Rochford Law & Real Estate Title, a long-standing member of the Nashville legal community, has released a new resource for investors and developers to help them better understand and navigate the complexities of the commercial real estate closing process.
A “Like-Kind Exchange,” also known as a 1031 Exchange or a Starker Exchange, allows investors to defer paying capital gains taxes on investment properties when they are sold, as long as another “like-kind” property is purchased with the profits of the sale. Congress enacted the like-kind exchange statue nearly 100 years ago, in 1921, to help investors avoid unfair taxation of ongoing investments in property and to encourage active reinvestment (Federation of Exchange Accommodators).
As a buyer, after shopping around for the best interest rates, a competent
HPR stands for Horizontal Property Regime. In case you missed our last article on HPRs, we’ll fill you in before continuing onwards.
A Horizontal Property Regime is a legal way to divide a single property into two different properties, which is something that comes into play quite often in cities like Nashville. With Nashville’s economic boom, it has been estimated that as many as 100 people move here every single day.
Working in the field of real estate law, much of what we do is preventative. To people who are careful, hire a real estate lawyer, and get everything right the first time around, the dangers involved in real estate transactions might feel very abstract. Make no mistake: the dangers are very real.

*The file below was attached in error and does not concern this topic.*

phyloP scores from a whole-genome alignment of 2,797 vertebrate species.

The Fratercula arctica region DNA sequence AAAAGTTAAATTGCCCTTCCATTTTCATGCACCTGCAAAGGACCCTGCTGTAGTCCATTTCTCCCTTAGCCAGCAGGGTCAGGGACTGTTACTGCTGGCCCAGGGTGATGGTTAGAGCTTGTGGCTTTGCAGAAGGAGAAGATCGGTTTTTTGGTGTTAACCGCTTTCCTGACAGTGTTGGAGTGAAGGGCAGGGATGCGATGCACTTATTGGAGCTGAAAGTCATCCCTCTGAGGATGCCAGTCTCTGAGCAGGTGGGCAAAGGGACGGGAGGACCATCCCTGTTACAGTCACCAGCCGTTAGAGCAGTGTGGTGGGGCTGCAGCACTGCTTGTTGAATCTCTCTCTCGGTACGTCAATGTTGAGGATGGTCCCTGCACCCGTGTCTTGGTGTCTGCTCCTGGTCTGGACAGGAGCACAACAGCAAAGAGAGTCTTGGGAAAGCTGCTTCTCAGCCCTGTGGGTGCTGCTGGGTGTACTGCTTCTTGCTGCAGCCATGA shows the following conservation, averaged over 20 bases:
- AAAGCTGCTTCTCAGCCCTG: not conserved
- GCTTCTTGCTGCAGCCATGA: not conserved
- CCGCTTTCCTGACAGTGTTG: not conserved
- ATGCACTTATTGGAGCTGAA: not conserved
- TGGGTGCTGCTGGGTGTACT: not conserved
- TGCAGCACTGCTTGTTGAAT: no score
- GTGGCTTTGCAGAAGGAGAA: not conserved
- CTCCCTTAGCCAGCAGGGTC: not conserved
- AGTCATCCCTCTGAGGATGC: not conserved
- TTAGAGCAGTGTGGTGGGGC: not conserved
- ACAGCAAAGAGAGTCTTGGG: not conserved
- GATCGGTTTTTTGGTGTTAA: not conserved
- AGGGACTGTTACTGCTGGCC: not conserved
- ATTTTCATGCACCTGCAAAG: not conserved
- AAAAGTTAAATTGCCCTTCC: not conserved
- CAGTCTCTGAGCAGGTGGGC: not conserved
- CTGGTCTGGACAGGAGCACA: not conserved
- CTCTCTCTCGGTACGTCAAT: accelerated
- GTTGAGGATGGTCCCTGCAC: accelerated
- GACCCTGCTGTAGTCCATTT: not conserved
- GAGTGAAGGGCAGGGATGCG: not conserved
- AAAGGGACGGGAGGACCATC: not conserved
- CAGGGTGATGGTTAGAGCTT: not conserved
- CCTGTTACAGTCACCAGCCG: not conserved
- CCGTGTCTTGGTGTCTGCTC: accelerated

Topics: Deed, Nashville Real Estate, Nashville Real Estate Attorney, Nashville Real Estate Laywer, Quiet Title, Quiet Title Lawsuit, Residential Real Estate, Residential Real Estate Law, Tax Sale, Title
A first glance, real estate law might seem like a very specific niche in the legal world. Well, it shouldn’t take much exploration to begin to understand just how much is encompassed by the term “real estate law.” Indeed, real estate law is a world unto itself, and one that often must be extended to include adjacent areas of practice. Indeed, real estate lawyers are forced to wear many hats!
Today we’re going to circle back to revisit topics that we’ve talked about in the past, and give you some insight into how these issues can play out in real life.
If you own a house, the fundamental piece of evidence that proves your ownership to the rest of the world is the deed to that house, also called a ‘title.’ Deeds come in the form of legal documents, but not all deeds are created equal. There are different types of deeds, each with its own unique set of implications.
So you’ve toured the builder’s flawless and fully-furnished model home and you’re in love. Buying a newly-constructed home is an exciting and optimistic time, but before rushing headlong into an agreement you may regret, there are a few things you should know before signing on the dotted line.
What is Adverse Possession?
In the simplest of terms, adverse possession is a legal concept allowing individuals to acquire the title to a piece of land that they do not own because they have openly trespassed, inhabited, possessed, or used the property for an extended period of time. In Tennessee, neighbors or adjoining landowners can wind up in court over imprecise descriptions in deeds; fences that have marked boundaries for years, but are misplaced; outbuildings that straddle property lines; community gardens that have taken root on “vacant” lots; or deed overlaps where there’s not enough land to fulfill the descriptions for two adjoining parcels.